10. Given those matters, it is not my view that the case put to the First-tier Tribunal was that the appellants did not have access to their CSID documents or could not obtain them. There can therefore be no material error in failing to apply AAH. The case put to the First-tier Tribunal did not require it to do so. If it had done so, the appeal would still have been refused as nothing showed other than that they could use existing CSIDs and travel from Baghdad to the IKR without difficulty.
11. Further, as above, they have a male relative in Iraq who was significant in assisting them to leave the country. There is no reason to suppose that he will not be prepared to assist with their return. They are returning with their father/husband also so will not be returning without male support. Even if they do not have access to their CSIDs following paragraph 1 of the headnote of AAH, nothing in the evidence suggests that the appellants would not be able to obtain the ones they left at home via their male relative in the IKR or, with his assistance, provide the information that would make obtaining a new CSID "straightforward". There was no evidence indicating that there were difficulties with their relevant civil registry office. Nothing suggests that the grandfather/father could not assist with the administrative work involved in obtaining a new CSID.
12. It is therefore my conclusion, firstly, that the factual matrix before the First-tier Tribunal was that the appellants had access to their CSIDs so there was no issue concerning return to the IKR via Baghdad; see paragraph 3 of the headnote of AAH. In the alternative, the only other possible factual matrix before the First-tier Tribunal was that, with the assistance of a male relative, the appellants could be expected to obtain a CSID that had already been issued to them or obtain a new one and then return to the IKR. It is therefore not material the First-tier Tribunal did not apply AAH as the appeal could not have been allowed on the basis of the guidance on internal relocation and CSIDs set out in that case.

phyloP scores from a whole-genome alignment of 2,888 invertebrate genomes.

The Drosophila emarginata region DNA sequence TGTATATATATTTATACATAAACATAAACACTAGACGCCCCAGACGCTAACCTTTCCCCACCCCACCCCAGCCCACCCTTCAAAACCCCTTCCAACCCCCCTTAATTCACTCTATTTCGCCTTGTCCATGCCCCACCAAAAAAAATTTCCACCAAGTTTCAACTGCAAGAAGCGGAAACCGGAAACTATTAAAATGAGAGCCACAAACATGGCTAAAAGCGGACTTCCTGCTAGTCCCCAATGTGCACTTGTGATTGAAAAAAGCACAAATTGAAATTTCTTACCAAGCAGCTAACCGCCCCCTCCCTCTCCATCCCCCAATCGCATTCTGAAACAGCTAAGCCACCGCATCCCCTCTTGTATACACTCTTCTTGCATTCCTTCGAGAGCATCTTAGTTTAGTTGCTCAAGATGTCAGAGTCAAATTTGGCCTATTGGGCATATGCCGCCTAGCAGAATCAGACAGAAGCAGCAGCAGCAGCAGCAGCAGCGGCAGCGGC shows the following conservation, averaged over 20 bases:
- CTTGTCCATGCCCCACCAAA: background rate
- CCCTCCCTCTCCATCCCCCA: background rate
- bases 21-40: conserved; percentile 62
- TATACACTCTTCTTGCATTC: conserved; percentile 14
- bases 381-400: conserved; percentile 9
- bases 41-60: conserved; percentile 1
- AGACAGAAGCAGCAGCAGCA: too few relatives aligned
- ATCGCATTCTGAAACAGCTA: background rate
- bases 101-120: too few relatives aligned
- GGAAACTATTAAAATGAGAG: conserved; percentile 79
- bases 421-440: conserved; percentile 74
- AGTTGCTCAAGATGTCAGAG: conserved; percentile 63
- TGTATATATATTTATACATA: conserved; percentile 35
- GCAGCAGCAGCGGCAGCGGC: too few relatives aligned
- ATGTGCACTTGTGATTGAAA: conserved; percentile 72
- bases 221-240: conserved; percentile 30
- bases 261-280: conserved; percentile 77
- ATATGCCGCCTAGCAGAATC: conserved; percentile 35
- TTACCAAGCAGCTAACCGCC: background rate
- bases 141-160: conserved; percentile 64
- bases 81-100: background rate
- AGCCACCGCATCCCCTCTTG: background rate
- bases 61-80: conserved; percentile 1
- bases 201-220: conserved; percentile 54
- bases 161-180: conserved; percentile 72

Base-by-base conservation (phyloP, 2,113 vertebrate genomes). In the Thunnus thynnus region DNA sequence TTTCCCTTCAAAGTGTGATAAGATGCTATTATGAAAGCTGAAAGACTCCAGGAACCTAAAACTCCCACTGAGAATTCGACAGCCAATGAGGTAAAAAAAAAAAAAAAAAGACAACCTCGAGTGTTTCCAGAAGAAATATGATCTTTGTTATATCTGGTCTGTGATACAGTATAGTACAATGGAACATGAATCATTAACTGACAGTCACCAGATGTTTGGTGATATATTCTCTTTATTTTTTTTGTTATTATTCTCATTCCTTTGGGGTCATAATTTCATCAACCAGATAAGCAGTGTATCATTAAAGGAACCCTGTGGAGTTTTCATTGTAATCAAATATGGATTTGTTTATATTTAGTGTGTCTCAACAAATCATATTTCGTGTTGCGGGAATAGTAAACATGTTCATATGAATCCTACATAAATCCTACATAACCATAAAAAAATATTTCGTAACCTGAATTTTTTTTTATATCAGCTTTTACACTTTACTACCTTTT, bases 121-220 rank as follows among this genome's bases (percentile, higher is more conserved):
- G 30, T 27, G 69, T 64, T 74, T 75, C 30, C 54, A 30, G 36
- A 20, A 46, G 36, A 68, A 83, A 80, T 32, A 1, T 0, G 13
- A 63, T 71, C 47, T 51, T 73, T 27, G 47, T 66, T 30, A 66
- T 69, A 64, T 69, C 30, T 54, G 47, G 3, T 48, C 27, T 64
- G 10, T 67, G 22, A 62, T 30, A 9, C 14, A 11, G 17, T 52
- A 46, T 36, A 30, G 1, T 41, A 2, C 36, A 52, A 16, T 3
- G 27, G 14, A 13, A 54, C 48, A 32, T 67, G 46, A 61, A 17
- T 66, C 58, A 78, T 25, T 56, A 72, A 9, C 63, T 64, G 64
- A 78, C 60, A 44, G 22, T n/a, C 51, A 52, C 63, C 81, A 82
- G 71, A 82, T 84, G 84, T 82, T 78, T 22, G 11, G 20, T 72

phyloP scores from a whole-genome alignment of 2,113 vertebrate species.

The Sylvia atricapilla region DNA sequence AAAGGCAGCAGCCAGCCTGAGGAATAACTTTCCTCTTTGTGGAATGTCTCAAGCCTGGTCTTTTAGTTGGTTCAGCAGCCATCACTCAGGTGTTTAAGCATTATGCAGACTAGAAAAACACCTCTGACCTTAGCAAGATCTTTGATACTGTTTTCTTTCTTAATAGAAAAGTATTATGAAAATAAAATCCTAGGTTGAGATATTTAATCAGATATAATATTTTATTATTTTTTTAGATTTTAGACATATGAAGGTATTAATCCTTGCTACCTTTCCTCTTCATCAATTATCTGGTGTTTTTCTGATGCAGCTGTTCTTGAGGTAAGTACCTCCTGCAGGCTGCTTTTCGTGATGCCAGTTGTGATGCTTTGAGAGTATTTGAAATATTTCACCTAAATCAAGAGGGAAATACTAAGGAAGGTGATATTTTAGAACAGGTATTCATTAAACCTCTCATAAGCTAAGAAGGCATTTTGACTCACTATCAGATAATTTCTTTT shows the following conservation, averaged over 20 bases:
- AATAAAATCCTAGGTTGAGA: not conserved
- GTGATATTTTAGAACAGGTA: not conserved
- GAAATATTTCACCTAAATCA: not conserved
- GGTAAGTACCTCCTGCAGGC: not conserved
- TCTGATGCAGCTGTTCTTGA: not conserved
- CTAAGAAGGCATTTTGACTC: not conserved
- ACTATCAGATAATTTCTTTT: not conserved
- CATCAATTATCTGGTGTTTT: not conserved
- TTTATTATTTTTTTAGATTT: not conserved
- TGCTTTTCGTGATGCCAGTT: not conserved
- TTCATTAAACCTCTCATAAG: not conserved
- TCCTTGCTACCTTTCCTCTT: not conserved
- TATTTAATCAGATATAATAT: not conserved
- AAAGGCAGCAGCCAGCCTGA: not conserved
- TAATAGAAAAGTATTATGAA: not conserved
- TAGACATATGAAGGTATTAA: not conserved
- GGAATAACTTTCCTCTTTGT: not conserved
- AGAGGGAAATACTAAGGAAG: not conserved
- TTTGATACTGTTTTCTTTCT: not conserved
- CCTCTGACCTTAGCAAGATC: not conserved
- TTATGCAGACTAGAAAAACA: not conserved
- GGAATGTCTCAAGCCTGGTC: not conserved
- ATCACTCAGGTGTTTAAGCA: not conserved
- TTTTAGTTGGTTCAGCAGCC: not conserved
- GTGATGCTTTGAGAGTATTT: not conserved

13. For these reasons, it is my conclusion that there is no material error in the decision.
Notice of Decision
The decision of the First-tier Tribunal does not contain an error on a point of law and shall stand.
Signed: Date: 22 August 2019
Upper Tribunal Judge Pitt